Column: Human Trafficking: Modern Slavery
By Mary Lee A. Kiernan
Modern slavery is here — in our community and in our state — in the form of forced labor and commercial sex. Just last week it was reported that Greenwich police, working with the Connecticut Human Trafficking Task Force, discovered and liberated two under-aged girls who were being coerced into the sex trade in Greenwich through a controversial website that advertises sexual services. One need only remember the arrests last month at Greenwich Health Massage of two women from Queens suspected of prostitution to understand the presence of modern slavery in our midst. The Greenwich Police Department referred the case to a regional task force on trafficking for further investigation.
According to a 2017 report of the International Labour Organization, there are 40.3 million estimated victims of human trafficking globally – 62% are forced into various forms of labor; one quarter of the victims are children; 99% of the victims in the commercial sex industry are women and girls; and women and girls comprise 71% of all victims of trafficking. Human trafficking is an estimated $150 billion industry worldwide, with commercial sex generating two-thirds of the profit. The Internet, including the Dark Web, has made access to victims much easier. Websites freely sell sex, including with children. When one site closes down, another is ready, using tactics that thinly veil its purpose.
In the United States, reports of human trafficking are on the rise. In 2016, the Polaris Project identified 8,042 cases of human trafficking, a 35 percent jump over 2015. Labor trafficking soared by 47 percent, but all trafficking is still widely underreported. Polaris estimates that the total number of victims nationally reaches into the hundreds of thousands, when estimates of both adults and minors in labor and sex trafficking are aggregated. Between 2007 and 2017, 594 cases of human trafficking in the State of Connecticut were reported to the National Human Trafficking Hotline.
What is the busiest day of the year for sex trafficking in the United States? Super Bowl Sunday, when women and children are sex trafficked at Super Bowl parties.
Children are particularly vulnerable to modern slavery. The National Center for Missing and Exploited Children estimates that one out of six endangered runaways in the United States are likely child sex trafficking victims, and of those, 86% were in the care of social services or foster care when they ran. NCMEC reports that children who are particularly vulnerable include those who have a history of sexual abuse, have a tendency to run away, have limited education, have a gender bias, have experienced sexual orientation discrimination or live in poverty.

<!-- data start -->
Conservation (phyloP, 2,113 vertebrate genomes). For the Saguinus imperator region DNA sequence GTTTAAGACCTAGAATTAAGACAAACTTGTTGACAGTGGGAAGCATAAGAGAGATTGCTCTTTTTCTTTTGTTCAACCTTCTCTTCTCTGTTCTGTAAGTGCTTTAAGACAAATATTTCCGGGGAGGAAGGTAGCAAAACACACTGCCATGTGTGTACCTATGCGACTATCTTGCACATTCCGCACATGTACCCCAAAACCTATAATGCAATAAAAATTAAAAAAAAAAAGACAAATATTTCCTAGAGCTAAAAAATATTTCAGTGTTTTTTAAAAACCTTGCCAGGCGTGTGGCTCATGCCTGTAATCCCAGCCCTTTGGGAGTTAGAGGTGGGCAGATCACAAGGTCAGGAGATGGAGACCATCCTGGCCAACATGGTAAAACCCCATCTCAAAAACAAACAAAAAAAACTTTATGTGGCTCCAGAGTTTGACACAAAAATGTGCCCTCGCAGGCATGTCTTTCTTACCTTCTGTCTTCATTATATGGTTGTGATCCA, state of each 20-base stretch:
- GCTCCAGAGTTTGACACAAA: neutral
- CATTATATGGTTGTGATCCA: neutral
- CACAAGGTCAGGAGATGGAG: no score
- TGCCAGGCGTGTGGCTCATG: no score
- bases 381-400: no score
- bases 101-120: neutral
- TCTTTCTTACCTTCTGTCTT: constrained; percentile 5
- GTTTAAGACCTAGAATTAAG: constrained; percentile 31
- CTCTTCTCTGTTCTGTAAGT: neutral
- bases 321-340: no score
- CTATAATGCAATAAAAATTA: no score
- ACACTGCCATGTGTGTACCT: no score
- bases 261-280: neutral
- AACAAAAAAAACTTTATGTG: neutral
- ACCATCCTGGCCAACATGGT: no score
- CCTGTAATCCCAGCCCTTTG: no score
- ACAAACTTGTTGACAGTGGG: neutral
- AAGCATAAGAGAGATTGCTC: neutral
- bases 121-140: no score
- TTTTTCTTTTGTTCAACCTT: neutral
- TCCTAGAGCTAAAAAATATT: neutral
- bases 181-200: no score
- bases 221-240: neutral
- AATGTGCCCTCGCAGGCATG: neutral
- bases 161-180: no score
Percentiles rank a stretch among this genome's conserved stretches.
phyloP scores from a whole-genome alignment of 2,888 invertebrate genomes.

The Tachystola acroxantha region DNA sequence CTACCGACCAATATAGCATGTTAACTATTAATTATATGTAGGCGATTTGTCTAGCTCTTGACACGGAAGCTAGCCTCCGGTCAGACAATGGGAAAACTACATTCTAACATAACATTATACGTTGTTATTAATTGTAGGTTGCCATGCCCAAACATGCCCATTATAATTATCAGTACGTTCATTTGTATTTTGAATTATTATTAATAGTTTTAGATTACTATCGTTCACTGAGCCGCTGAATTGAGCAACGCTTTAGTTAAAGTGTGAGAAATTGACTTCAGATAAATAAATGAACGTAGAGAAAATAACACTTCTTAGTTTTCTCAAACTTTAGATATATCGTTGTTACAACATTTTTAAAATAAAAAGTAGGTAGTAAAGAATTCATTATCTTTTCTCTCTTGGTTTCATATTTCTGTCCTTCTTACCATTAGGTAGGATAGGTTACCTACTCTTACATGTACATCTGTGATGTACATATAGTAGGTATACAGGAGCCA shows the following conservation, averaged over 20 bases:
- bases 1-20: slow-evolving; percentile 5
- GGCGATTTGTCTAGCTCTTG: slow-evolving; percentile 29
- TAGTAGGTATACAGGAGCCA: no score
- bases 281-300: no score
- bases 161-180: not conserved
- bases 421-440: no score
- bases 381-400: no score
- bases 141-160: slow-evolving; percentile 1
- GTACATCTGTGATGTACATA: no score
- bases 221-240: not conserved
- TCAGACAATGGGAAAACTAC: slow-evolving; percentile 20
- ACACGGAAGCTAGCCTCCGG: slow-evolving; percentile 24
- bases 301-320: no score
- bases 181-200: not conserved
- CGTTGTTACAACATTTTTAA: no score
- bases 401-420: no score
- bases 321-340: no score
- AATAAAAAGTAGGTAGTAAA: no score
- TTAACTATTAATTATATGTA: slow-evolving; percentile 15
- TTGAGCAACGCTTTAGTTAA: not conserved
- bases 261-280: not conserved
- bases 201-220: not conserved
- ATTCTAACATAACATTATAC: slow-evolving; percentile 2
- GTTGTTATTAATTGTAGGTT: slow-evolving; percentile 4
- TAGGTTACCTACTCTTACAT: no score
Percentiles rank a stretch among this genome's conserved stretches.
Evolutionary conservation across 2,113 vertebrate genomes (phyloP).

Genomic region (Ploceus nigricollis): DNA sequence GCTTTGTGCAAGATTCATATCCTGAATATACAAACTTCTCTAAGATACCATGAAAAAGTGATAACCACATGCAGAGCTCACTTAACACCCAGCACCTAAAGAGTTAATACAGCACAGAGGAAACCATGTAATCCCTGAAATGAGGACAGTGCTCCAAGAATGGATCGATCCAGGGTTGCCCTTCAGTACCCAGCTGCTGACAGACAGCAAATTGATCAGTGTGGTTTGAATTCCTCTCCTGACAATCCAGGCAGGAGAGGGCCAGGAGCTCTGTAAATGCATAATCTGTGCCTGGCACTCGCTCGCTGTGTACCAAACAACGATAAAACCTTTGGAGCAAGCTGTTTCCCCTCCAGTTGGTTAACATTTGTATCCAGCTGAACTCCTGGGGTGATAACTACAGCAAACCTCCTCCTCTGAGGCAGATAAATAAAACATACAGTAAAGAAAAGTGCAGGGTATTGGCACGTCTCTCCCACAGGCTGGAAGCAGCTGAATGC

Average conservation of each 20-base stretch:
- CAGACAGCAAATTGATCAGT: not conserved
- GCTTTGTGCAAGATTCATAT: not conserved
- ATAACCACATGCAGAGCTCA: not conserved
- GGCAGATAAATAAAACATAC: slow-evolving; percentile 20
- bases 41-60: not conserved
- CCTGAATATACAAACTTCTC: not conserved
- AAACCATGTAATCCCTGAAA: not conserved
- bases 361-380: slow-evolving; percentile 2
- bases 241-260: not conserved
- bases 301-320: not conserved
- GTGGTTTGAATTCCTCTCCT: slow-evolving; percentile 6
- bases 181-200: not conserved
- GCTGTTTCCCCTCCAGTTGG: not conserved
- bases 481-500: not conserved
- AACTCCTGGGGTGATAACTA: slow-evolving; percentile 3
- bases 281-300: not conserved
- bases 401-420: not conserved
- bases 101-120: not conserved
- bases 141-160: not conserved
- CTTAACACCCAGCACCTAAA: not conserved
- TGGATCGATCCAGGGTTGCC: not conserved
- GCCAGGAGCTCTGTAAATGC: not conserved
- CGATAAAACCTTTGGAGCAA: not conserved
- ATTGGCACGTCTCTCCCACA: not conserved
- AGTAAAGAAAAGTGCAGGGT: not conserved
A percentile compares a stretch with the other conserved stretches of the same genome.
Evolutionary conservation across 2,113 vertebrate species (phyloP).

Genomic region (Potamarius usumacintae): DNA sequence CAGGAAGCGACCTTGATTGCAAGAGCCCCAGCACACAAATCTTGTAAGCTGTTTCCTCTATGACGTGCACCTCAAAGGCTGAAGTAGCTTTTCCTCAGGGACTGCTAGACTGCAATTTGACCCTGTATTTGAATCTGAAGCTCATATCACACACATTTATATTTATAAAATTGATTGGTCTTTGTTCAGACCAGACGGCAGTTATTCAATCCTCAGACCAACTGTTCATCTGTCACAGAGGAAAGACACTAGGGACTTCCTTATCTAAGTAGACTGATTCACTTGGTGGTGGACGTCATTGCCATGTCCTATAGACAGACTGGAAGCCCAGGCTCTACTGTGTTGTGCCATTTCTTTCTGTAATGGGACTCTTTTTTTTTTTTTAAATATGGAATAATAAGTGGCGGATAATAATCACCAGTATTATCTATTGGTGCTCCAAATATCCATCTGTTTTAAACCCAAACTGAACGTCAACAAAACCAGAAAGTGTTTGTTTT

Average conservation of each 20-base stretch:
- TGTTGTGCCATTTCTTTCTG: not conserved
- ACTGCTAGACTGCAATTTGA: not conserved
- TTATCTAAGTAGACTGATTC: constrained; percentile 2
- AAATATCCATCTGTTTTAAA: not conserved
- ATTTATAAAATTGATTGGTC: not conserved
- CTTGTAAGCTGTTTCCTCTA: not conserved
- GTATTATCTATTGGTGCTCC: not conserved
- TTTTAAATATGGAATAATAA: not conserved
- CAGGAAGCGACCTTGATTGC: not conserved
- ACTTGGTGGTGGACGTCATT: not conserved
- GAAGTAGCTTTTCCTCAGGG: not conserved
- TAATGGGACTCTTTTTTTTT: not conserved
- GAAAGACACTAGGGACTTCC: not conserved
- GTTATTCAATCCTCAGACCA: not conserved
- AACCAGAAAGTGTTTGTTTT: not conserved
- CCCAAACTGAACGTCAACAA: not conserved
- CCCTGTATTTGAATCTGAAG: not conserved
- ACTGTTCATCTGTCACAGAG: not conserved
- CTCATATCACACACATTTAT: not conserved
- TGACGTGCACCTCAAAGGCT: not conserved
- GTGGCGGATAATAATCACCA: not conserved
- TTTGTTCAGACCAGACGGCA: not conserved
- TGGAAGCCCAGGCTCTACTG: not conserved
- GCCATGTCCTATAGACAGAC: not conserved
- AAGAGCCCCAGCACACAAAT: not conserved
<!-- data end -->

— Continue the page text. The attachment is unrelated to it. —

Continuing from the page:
Connecticut strengthened child trafficking laws last year by creating a new crime, “commercial sex abuse of a minor,” which is a Class A felony if the minor is under 15 years of age. The new law also requires training for state public safety, legal, health care, and public school employees for identifying and reporting human trafficking. The Connecticut Trafficking in Persons Council, originally established within the recently abolished state agency, the Connecticut Permanent Commission on the Status of Women, continues to explore whether enforcement of state trafficking laws can be improved, resulting in more prosecutions on the demand side of trafficking.
What can ordinary citizens do to help stop modern day slavery in our midst? According to the U.S. Department of State, you can:
Learn the indicators of human trafficking so you can help identify a potential trafficking victim. These include living with an employer or in cramped living conditions, signs of physical abuse, inability to speak alone, and submissive or fearful behavior, among others.
If you believe someone may be a victim of human trafficking, contact law enforcement by calling 911 or the 24-hour National Human Trafficking Hotline line at 1-888-373-7888. Trafficking victims, including undocumented individuals, are eligible for services and immigration assistance.
Be a conscientious and informed consumer. Check out the Department of Labor’s List of Goods Produced by Child Labor or Forced Labor.
Work with a local community organization to help stop trafficking by supporting a victim service provider or spreading awareness of human trafficking.
On January 11, YWCA Greenwich and thirty local sponsors hosted a panel discussion about human trafficking, including special initiatives within the State of Connecticut and the Department of Children and Families, Department of Justice and other federal initiatives, the Grace Farms Unchain movement and the iconic legal case against a trafficking website.
January is National Slavery and Human Trafficking Prevention Month. Learn more about human trafficking and how you can get involved in preventing this crime by going to the Department of Homeland Security’s website at dhs.gov/bluecampaign
Mary Lee A. Kiernan is president and CEO of the Greenwich YWCA.